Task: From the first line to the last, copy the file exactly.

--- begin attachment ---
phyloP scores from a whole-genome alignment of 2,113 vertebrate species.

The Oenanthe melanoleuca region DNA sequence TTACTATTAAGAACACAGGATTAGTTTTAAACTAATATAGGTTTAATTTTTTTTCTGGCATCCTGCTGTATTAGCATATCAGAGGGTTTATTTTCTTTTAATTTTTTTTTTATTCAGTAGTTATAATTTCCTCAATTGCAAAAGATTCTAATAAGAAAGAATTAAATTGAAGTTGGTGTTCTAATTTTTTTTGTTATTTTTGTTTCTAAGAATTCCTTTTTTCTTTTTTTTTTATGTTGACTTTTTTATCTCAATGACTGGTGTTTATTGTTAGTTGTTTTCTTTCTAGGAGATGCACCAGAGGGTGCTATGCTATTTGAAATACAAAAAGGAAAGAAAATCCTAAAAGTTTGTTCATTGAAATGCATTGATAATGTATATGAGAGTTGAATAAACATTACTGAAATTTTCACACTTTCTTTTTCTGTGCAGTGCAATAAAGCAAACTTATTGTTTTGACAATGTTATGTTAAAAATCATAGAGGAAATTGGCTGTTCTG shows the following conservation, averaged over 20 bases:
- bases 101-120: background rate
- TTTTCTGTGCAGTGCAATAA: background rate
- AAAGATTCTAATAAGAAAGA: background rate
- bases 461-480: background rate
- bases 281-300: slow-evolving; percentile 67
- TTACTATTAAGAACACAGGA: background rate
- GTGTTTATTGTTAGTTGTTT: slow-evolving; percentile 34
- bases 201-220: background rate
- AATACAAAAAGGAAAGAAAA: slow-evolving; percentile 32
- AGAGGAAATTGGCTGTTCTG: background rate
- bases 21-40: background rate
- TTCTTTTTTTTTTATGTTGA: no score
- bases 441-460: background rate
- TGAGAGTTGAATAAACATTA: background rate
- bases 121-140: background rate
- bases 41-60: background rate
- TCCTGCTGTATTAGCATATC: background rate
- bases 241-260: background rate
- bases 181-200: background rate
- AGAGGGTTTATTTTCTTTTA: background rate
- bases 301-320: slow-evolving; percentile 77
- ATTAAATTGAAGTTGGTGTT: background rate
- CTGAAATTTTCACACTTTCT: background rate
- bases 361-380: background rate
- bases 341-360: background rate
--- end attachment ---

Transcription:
phyloP scores from a whole-genome alignment of 2,113 vertebrate species.

The Oenanthe melanoleuca region DNA sequence TTACTATTAAGAACACAGGATTAGTTTTAAACTAATATAGGTTTAATTTTTTTTCTGGCATCCTGCTGTATTAGCATATCAGAGGGTTTATTTTCTTTTAATTTTTTTTTTATTCAGTAGTTATAATTTCCTCAATTGCAAAAGATTCTAATAAGAAAGAATTAAATTGAAGTTGGTGTTCTAATTTTTTTTGTTATTTTTGTTTCTAAGAATTCCTTTTTTCTTTTTTTTTTATGTTGACTTTTTTATCTCAATGACTGGTGTTTATTGTTAGTTGTTTTCTTTCTAGGAGATGCACCAGAGGGTGCTATGCTATTTGAAATACAAAAAGGAAAGAAAATCCTAAAAGTTTGTTCATTGAAATGCATTGATAATGTATATGAGAGTTGAATAAACATTACTGAAATTTTCACACTTTCTTTTTCTGTGCAGTGCAATAAAGCAAACTTATTGTTTTGACAATGTTATGTTAAAAATCATAGAGGAAATTGGCTGTTCTG shows the following conservation, averaged over 20 bases:
- bases 101-120: background rate
- TTTTCTGTGCAGTGCAATAA: background rate
- AAAGATTCTAATAAGAAAGA: background rate
- bases 461-480: background rate
- bases 281-300: slow-evolving; percentile 67
- TTACTATTAAGAACACAGGA: background rate
- GTGTTTATTGTTAGTTGTTT: slow-evolving; percentile 34
- bases 201-220: background rate
- AATACAAAAAGGAAAGAAAA: slow-evolving; percentile 32
- AGAGGAAATTGGCTGTTCTG: background rate
- bases 21-40: background rate
- TTCTTTTTTTTTTATGTTGA: no score
- bases 441-460: background rate
- TGAGAGTTGAATAAACATTA: background rate
- bases 121-140: background rate
- bases 41-60: background rate
- TCCTGCTGTATTAGCATATC: background rate
- bases 241-260: background rate
- bases 181-200: background rate
- AGAGGGTTTATTTTCTTTTA: background rate
- bases 301-320: slow-evolving; percentile 77
- ATTAAATTGAAGTTGGTGTT: background rate
- CTGAAATTTTCACACTTTCT: background rate
- bases 361-380: background rate
- bases 341-360: background rate